Anetha - Mothearth

  • The French artist's first album marks a decade of symbiotic growth with a techno scene that she's helped nurture.
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  • I clearly remember the first time I came across Anetha. It's one of the few things I can recall from that day in a tiny tent at Paris's Weather festival in 2014. There weren't many punters on the stage dedicated to local crews who had to contend with the likes of Ben UFO and the Detroit supergroup Three Chairs smashing it in the blazing sun. My friends and I didn't stay very long for Anetha, a then-unknown DJ, but it was enough to be impressed. A few years later, her name popped up again, this time far beyond the capital's confines. "Don't rush to grow up" is what her mom used to tell her as a precocious DJ in her teens. This ended up being the title of the first EP on her label, Mama told ya, and helps explain why her debut album is arriving a decade into her career. She's certainly been busy in the meantime—besides an impressive touring schedule and running the label, she started the artist management agency Mama loves ya. Everything she does is founded on two core values: collaboration and sustainability. The latter has a lot to do with Anetha's vision of motherhood. On the aptly-titled Mothearth, she tackles these intertwined themes using the harsh, synthetic sounds of dance music's harder strains, from gabber to (psy)trance. Some of the best tracks are those where she fully embraces excess: "Whistleblower," which shakes you up with its drum rolls, whistles and ever-rising shrieking synths, or "Hit No Parade" with flares dive-bombing over a mind-numbing plod that recalls my favorite kind of hard house. For all its eco-friendly titles ("Terraphoria", "Ecotecture"), the nature depicted on this record has a posthuman feel to it. Disembodied voices and insectoid chirps invoke Iris van Herpen-like textures, as does the album's art direction. What might seem antithetical makes sense on a planet already spoilt beyond repairs: "Do you even / remember/ the smell / of grass / of fruit / of soil," Anetha asks on the title track. Its persisting trancey build conjures the surreal Garden of Eden in Dune's "Hardcore Vibes"' music video. A seasoned DJ, Anetha knows when to tug at the heartstrings, when to switch gears and when to take her foot off the pedal. There's no better example of that than the closing track, a big tearjerker of a drum & bass tune that seems to reimagine liquid for the album's posthuman world. It's these curveballs that set her apart in a techno scene that often seems only interested in going faster and hitting harder. Anetha has long outgrown the tiny festival tents of yesteryear. With Mothearth, she delivers an album that packages everything she's been working towards, conceptually and musically. In an interview from around the time she started her label, Anetha mentions how her operations tend to be a family affair. It took her some time to birth Mothearth but as they say, if you want to go fast, go alone—if you want to go far, go together.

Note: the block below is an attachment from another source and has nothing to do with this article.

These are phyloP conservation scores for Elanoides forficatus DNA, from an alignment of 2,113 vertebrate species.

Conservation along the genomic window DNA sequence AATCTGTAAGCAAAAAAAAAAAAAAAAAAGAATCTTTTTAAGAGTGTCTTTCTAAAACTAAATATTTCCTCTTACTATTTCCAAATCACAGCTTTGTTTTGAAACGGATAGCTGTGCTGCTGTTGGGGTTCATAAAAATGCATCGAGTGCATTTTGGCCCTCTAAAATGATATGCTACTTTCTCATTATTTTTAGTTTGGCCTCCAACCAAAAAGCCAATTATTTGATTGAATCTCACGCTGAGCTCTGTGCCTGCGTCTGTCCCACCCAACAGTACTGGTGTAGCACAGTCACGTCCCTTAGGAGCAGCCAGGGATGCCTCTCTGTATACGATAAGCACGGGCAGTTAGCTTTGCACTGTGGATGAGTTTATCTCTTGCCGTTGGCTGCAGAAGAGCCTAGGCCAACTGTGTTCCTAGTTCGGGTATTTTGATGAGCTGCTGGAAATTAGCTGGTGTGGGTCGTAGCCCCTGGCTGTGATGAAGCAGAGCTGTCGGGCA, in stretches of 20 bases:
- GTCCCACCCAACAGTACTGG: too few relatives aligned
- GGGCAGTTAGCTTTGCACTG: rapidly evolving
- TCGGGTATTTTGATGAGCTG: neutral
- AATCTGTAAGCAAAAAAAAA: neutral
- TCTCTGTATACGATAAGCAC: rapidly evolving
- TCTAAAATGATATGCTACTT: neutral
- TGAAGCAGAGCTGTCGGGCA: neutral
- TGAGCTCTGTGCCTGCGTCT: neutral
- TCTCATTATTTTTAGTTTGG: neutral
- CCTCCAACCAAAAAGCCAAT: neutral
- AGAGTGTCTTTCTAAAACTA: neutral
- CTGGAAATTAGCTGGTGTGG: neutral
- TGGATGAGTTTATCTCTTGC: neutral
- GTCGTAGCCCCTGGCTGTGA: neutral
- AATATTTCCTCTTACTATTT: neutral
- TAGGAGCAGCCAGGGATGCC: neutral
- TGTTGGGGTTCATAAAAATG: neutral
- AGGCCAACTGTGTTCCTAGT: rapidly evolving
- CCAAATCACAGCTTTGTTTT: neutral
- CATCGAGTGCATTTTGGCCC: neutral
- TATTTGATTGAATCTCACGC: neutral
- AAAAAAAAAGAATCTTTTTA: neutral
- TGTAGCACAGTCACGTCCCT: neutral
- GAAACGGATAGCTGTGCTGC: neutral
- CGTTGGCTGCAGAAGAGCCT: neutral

• Lista de títulos
      01. Girls are fascinating 02. Terraphoria 03. Sorry for being so sexy 04. Hit no parade 05. Mothearth 06. Beauty of nothing 07. Let's talk about femininity 08. Whistleblower 09. Ecotecture 10. Let me d&be